BerTX Member

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    Thanks for that info. I'd always wondered about that. My hybrid doesn't quite do that, so I wondered about the Tesla. Of course the 3-cylinder Insight has to use the battery to help it get UP the hill, then going downhill the battery tends to start overheating a tad with full regen.
     
  8. RiverBrick

    RiverBrick Active Member

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    14% isn't enough of a buffer in Winter, unless you're willing to take side roads and turn off the heat. My actual consumption has been about 30% over the 6.1 predictions for Montreal/Quebec (~150 miles) when the temp has been between 0 and 10F.
     
  9. EdA

    EdA Model S P-2540

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    It takes the outside temperature into account!
     
  10. Pollux

    Pollux Member

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    @RiverBrick,

    The 6.1 predictions are working well for me; I don't know why you're having a different experience.

    My example: my recent round trip from Boston to New York City via Auburn, MA SuperCharger and Darien, CT Supercharger. At each step of the trip, I used the Nav to select the next waypoint (Auburn, Darien, NYC hotel, back to Darien, back to Auburn, back to home). I then watched the Trip energy graph, as well as the consumption energy graph (selected as a constant dashboard display rather than on the center console). I noticed that I was using a lot of energy, bouncing around from as low as ~280 wh/mi to as high as >600 wh/mi. But at the end of each trip segment, I arrived at the destination with the amount of remaining charge predicted by the trip software OR within a couple of percentage points. Always LESS energy than predicted in those cases where I didn't hit the original target. But then again, my trip was in <20 degree Fahrenheit weather, and I went roughly 65-80 mph for nearly the entire trip. With cabin temps set to 67-68 degrees (me) or up to 70 degrees (The Wife).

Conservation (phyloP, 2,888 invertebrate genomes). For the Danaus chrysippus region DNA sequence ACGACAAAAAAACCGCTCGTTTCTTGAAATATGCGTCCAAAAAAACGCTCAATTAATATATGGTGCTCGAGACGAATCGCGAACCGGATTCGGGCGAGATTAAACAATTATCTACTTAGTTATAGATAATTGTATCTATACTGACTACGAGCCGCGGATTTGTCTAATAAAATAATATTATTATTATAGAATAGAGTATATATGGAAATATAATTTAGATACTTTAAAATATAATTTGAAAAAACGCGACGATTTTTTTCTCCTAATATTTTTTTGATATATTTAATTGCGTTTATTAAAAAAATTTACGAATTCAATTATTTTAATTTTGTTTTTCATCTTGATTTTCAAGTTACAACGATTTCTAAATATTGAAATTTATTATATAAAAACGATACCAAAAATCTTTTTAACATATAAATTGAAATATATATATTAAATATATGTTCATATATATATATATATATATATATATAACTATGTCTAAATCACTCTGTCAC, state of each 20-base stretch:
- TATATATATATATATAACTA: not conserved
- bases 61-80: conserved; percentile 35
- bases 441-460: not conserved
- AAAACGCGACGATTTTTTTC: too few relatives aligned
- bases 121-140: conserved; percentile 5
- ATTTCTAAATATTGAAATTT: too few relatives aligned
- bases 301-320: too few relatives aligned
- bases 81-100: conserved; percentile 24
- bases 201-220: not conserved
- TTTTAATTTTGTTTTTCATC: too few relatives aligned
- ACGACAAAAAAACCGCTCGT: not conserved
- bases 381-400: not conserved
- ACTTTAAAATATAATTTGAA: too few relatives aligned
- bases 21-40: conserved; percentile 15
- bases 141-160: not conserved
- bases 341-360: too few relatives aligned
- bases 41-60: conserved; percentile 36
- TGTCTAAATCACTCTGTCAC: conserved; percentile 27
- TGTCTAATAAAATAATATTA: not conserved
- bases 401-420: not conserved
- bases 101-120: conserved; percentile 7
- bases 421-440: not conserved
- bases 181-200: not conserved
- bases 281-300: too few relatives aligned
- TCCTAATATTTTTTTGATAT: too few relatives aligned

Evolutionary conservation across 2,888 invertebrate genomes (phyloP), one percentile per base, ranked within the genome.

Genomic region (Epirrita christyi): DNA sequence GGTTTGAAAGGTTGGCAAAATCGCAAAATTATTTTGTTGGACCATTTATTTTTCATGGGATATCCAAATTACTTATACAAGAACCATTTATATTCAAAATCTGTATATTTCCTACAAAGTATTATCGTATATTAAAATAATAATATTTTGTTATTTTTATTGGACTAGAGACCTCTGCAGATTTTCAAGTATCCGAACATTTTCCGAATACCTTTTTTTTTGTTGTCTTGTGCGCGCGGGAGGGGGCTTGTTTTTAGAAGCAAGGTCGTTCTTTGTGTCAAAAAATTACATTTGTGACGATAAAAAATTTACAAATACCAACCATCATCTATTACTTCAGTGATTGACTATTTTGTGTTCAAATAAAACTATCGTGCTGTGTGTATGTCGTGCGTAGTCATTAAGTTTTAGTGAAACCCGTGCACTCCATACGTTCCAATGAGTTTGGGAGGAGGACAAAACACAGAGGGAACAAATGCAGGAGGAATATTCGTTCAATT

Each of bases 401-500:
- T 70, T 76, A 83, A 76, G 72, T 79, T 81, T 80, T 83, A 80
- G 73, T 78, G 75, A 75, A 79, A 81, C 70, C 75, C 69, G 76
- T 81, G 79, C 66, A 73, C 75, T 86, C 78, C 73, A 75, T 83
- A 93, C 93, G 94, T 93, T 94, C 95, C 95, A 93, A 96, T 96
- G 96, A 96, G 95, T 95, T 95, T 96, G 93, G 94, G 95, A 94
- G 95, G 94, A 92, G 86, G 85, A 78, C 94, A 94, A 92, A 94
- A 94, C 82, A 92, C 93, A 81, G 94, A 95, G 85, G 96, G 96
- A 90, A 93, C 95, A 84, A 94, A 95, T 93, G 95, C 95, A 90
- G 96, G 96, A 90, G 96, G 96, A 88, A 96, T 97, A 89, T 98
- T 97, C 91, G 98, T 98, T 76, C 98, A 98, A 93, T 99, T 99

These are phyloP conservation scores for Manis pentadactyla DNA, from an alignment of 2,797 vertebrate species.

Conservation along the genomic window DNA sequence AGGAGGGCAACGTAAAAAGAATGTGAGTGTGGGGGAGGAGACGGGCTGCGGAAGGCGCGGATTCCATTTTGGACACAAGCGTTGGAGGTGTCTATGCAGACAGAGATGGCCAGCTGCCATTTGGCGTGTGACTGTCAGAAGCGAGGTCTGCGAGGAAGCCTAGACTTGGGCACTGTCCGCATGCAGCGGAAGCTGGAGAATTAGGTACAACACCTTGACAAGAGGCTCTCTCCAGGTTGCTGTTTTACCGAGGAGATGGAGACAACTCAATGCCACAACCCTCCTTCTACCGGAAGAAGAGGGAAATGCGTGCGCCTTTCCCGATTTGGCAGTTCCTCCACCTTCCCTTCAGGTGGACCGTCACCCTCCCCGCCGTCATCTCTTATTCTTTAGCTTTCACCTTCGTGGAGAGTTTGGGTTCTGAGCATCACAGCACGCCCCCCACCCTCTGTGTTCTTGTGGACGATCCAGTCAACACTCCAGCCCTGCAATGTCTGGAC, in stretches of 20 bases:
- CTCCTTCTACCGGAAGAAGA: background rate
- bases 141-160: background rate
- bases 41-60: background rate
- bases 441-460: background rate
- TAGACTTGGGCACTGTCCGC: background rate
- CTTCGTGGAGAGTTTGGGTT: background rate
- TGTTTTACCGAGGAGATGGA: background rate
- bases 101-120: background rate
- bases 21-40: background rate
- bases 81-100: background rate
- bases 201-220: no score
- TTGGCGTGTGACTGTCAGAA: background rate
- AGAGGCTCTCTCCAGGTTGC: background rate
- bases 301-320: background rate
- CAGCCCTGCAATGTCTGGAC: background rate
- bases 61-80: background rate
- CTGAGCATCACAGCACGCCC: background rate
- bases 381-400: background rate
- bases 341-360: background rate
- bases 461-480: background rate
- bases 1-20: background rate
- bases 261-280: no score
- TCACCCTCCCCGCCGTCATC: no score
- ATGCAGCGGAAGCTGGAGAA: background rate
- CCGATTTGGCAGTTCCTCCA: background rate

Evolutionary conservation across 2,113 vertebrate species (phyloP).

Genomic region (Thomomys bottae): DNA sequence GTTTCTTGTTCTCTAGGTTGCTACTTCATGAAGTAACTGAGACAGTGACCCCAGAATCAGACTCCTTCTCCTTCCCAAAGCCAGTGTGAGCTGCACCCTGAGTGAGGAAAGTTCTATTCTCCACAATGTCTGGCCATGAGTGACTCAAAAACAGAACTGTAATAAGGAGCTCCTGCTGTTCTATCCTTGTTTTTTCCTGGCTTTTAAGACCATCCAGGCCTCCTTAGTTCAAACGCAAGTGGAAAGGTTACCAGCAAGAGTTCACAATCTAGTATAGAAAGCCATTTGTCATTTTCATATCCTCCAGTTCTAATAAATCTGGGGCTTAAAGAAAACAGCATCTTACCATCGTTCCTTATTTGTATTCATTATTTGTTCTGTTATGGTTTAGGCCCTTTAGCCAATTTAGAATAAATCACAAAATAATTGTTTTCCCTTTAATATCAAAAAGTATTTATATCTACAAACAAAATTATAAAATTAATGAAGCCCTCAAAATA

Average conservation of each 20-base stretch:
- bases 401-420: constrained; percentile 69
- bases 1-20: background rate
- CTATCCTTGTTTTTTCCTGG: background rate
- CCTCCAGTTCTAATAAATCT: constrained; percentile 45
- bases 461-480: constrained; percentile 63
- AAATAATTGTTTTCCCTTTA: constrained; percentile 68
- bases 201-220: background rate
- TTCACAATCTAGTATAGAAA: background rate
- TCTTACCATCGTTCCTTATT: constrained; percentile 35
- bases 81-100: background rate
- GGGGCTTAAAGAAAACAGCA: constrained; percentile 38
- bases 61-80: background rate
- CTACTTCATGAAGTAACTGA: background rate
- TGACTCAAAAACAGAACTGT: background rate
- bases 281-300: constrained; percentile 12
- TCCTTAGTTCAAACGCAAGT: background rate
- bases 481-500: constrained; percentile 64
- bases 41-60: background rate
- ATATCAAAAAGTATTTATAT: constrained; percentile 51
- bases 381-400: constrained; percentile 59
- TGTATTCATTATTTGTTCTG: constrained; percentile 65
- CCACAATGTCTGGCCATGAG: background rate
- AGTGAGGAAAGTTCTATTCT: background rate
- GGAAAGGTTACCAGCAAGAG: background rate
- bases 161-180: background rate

At each SC stop, I used the nav to look at the charge estimates to the *next* stop, which heavily influenced my thinking about how long to stay at the SC. Previously, I pretty much just charged to a max charge each time, because I wasn't *that* confident about how large a buffer I needed.

    Effectively, the trip planning software was doing for me what I used to do manually: calculate the number of real miles between way points, figure out how large a buffer I thought I'd need given weather conditions and any other factors, then decide how much I needed to charge at each waypoint.

    And, when The Wife got hungry and we detoured 10 or 15 miles to find a decent place to eat, the Trip energy graph and prediction of target SOC gave me confidence that we wouldn't wind up sitting at the side of the road waiting for a tow truck.

    I think the biggest decision you need to make given this new software is whether you want an additional buffer to take into account random side-trips. If you're just going point-to-point, the software is working pretty well on the prediction side... and the real-time updates means that you can see a problem coming (yellow/red) before you get there, and can adjust your driving habits accordingly.

    Unless, perhaps, there's some magic break point in the prediction software that can handle well the temperatures I experienced (a rough range of 15-25 degrees F over the entire 30-hour trip) but falls down at the temperatures you're encountering.

     
  11. bob_p

    bob_p Member

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    Drove a trip over the weekend, and overall the new trip estimator worked well - except for one segment when I was probably driving into a strong wind, and the estimated range when I would arrive at the next supercharger dropped 5% in about 10 miles.

    What I found most useful was to continuously display the projected destination remaining charge on the navigation map rather than wasting half the screen to display the trip chart. Tesla should remove the round trip projection or at least require an extra screen tap to display it.

    By monitoring the rapid loss of destination charge - I was able to slow down earlier and maintain a reasonable speed.

    As a first release - it's a useful tool - though it could be improved with some additional features.
     
  12. reuted

    reuted Member

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    Last Saturday we took a 1st trip from Chicago to Preoria and back in our new car. I found the new prediction to be exceptionally accurate. The actual range was materially reduce from cold temps. I underestimated the reserve necessary. However we managed to pull into the super charger In Normal IL twice with zero remaining range. The 2nd time I had to switch the car heat off and reduce speed. But the accuracy of the prediction was remarkable and accurate to a few miles.